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John McCain's blood clot has stalled Trumpcare indefinitely

by Alex Thompson
Jul 17 2017, 7:32am

Trumpcare has stalled and Republican leaders don’t know when they’ll be able to restart it.

The Republican Party’s seven-year quest to repeal and replace Obamacare took another unexpected turn this past weekend with the announcement that Republican Sen. John McCain of Arizona underwent a “craniotomy” to remove a five-centimeter blood clot above his left eye and would be out for some time. McCain’s office released a statement that the 80-year-old senator would be recovering at home in Arizona for at least the next week on the advice of his doctors.

Without McCain, the current version of Trumpcare — officially titled the Better Care Reconciliation Act — cannot pass the Senate. There are only 52 Republican senators and two of them, Sen. Rand Paul of Kentucky and Sen. Susan Collins of Maine, have already come out against the bill. Vice President Mike Pence would cast the deciding vote in the case of a tie.

Senate Majority Leader Mitch McConnell had originally planned to vote this week on Trumpcare but announced Saturday that he will defer consideration of the healthcare bill until McCain returns.

It’s not clear when that will be. McCain’s doctors aren’t talking to the media, but outside neurologists told The New York Times that the recovery time for such a procedure like this could be weeks. McCain’s office said the surgery went well, but if his health were to fail, then a new Republican senator would be appointed by Gov. Doug Ducey, a Republican and a longtime Obamacare critic.

The unexpected delay adds more uncertainty to Trumpcare’s prospects. Several Republicans, including McCain, have not committed to supporting the bill, which would result in over 20 million fewer people having health insurance by 2026. McConnell originally planned to pass Trumpcare through the Senate before July Fourth, but several Republicans, moderate and conservative alike, rejected his original proposal. McConnell released a new version July 13 after a few weeks rewriting the bill behind closed doors and without any public hearings.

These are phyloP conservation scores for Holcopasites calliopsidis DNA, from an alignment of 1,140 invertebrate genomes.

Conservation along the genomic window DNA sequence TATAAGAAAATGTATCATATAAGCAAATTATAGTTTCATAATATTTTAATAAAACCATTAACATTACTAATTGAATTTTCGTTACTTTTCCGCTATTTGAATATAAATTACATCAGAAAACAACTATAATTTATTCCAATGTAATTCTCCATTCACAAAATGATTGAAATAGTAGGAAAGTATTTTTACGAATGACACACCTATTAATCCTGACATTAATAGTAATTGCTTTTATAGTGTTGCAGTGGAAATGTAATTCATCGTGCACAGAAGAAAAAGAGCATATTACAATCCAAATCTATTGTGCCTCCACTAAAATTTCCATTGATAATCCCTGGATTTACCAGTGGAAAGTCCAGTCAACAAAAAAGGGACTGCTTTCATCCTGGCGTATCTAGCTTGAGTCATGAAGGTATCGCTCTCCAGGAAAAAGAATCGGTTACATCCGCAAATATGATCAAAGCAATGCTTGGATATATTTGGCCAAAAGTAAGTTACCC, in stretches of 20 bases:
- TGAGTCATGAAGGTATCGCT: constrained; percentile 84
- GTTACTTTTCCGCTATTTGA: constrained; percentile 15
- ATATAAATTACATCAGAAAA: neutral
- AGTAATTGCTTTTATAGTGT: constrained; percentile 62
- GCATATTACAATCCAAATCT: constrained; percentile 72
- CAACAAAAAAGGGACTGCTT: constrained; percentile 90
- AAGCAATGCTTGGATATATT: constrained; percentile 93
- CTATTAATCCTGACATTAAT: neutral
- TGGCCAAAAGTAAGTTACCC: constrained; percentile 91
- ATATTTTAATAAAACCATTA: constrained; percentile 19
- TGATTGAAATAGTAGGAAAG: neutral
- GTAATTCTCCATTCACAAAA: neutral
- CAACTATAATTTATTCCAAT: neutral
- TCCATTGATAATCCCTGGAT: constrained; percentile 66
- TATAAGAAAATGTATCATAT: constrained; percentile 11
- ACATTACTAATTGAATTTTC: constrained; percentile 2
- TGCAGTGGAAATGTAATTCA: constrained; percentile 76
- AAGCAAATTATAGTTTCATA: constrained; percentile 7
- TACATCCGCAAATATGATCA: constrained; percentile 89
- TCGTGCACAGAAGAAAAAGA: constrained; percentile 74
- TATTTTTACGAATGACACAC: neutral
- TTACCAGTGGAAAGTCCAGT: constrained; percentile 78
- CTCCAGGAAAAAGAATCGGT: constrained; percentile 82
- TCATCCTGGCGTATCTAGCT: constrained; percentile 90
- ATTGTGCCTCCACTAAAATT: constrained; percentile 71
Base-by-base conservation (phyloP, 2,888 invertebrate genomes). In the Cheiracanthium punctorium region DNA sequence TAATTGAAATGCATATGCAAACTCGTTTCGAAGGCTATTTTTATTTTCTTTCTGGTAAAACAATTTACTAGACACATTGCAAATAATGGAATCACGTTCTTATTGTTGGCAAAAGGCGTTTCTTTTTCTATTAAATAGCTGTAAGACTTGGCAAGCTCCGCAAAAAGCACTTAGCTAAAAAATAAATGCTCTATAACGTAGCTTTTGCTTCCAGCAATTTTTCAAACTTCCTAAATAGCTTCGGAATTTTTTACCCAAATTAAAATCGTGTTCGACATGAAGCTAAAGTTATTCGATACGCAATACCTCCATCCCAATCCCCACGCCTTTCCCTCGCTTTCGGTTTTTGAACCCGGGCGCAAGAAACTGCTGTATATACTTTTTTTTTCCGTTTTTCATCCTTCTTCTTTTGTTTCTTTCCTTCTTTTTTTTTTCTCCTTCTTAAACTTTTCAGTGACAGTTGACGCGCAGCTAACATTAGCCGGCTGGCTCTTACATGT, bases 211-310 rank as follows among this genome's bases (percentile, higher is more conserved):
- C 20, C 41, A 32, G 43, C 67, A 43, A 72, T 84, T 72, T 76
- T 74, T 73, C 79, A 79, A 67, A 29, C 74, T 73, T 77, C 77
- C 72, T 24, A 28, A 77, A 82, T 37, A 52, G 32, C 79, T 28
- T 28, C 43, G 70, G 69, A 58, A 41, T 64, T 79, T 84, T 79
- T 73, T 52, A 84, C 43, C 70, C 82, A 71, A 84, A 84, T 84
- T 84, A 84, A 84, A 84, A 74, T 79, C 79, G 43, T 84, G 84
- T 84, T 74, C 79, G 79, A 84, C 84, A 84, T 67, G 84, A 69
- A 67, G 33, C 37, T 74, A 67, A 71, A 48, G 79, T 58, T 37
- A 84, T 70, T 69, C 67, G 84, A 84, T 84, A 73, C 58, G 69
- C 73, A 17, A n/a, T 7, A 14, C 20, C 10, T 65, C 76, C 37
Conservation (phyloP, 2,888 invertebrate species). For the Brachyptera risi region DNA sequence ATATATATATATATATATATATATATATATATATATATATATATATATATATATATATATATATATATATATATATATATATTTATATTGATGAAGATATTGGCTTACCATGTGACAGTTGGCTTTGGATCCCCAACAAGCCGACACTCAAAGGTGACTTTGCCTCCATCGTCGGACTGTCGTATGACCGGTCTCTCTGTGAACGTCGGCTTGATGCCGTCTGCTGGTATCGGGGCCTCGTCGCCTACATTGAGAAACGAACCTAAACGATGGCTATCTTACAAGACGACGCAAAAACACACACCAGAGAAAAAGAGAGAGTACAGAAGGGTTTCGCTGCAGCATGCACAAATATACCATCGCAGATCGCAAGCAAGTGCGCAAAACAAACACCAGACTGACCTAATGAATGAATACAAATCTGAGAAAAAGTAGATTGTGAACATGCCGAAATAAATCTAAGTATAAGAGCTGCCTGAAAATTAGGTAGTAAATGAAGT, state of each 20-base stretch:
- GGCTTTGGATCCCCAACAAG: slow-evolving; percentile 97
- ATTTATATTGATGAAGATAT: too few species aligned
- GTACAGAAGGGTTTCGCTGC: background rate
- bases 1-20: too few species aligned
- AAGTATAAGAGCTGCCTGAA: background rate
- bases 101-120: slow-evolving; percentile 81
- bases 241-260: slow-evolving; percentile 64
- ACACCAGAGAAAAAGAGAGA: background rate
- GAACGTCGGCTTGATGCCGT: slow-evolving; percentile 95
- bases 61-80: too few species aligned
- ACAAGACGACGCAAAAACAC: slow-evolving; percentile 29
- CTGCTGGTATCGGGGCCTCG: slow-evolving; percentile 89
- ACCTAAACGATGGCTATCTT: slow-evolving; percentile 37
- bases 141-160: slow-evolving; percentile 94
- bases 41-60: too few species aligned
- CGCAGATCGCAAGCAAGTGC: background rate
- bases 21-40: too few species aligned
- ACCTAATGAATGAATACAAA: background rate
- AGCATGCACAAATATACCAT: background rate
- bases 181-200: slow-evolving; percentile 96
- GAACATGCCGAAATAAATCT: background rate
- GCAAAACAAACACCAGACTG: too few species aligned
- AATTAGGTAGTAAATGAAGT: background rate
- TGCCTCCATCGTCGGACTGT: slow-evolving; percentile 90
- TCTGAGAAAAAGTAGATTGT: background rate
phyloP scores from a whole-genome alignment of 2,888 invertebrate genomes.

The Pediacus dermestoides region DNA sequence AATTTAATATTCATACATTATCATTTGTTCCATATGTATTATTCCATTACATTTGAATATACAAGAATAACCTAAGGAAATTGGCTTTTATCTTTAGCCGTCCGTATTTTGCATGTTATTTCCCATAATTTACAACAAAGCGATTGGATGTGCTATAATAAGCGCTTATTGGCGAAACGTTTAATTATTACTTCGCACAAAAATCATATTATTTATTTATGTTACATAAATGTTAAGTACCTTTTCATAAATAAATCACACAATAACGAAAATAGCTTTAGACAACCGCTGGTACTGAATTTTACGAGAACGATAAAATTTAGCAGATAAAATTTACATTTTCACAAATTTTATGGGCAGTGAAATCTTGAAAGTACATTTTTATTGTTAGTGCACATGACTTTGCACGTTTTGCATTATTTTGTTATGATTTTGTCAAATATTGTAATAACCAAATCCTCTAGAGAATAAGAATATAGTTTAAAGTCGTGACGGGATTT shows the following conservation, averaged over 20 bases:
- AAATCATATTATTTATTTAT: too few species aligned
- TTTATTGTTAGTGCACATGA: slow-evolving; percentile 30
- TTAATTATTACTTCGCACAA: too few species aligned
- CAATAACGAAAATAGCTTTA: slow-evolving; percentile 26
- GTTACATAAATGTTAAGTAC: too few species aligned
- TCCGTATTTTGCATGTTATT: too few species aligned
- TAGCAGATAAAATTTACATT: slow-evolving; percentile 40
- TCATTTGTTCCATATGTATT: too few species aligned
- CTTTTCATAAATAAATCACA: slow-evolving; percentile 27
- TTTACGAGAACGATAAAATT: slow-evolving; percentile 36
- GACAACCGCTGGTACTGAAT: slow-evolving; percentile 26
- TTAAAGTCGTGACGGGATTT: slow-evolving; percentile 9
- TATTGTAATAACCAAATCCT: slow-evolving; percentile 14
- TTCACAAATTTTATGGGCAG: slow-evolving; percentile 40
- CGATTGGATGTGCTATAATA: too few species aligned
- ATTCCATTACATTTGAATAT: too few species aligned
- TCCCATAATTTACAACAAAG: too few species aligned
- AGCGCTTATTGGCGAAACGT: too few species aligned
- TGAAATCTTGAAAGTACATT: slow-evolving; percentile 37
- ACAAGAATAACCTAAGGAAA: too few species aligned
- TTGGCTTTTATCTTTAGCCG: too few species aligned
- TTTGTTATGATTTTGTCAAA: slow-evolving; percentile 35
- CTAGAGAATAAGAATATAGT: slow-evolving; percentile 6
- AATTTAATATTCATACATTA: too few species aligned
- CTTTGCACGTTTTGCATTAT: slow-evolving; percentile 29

Senators on both sides of the aisle have publicly chided McConnell for the secretive and rushed process, but the maneuvering has kept Senate Democrats in the dark and has occasionally left the liberal “Resistance” movement to be caught flat-footed.

McCain’s absence, however, gives opponents more time to organize against the bill and pressure key senators while the bill’s language goes public. “The delay is a huge injection of the most precious resource in the resistance movement, which is time,” Ben Wikler, the national director of MoveOn, told reporters on a healthcare organizing call Monday.

And it’s not just progressive groups like Indivisible, MoveOn, Planned Parenthood, ADAPT, and the Working Families Party that now have an extra chance to push against the bill. The latest version of Trumpcare has also raised the ire of important health care interest groups who now have time to lobby against the bill.

Blue Cross Blue Shield and America’s Health Insurance Plans wrote a rare joint letter to Senate leaders on Friday calling the new version “simply unworkable in any form” because of a change pushed by Sen. Ted Cruz of Texas that allows for non-Obamacare-compliant plans to be sold and could split the health insurance market.

“It would undermine protections for those with pre-existing medical conditions, increase premiums and lead to widespread terminations of coverage for people currently enrolled in the individual market,” the insurers wrote.

Beyond “Resistance” organizing and business lobbying, Republicans are also seeing a series of polls showing that Trumpcare is extremely unpopular. By a 50-24 percent margin, Americans prefer Obamacare to Trumpcare, according to a Washington Post-ABC News poll released July 16. Another poll from Bloomberg found that 64 percent of Americans disapproved of Trump’s handling of healthcare, compared to just 40 percent disapproval on creating jobs.

And every day closer to the 2018 midterms makes Republicans more nervous about such polls. McCain’s health may very well determine the country’s.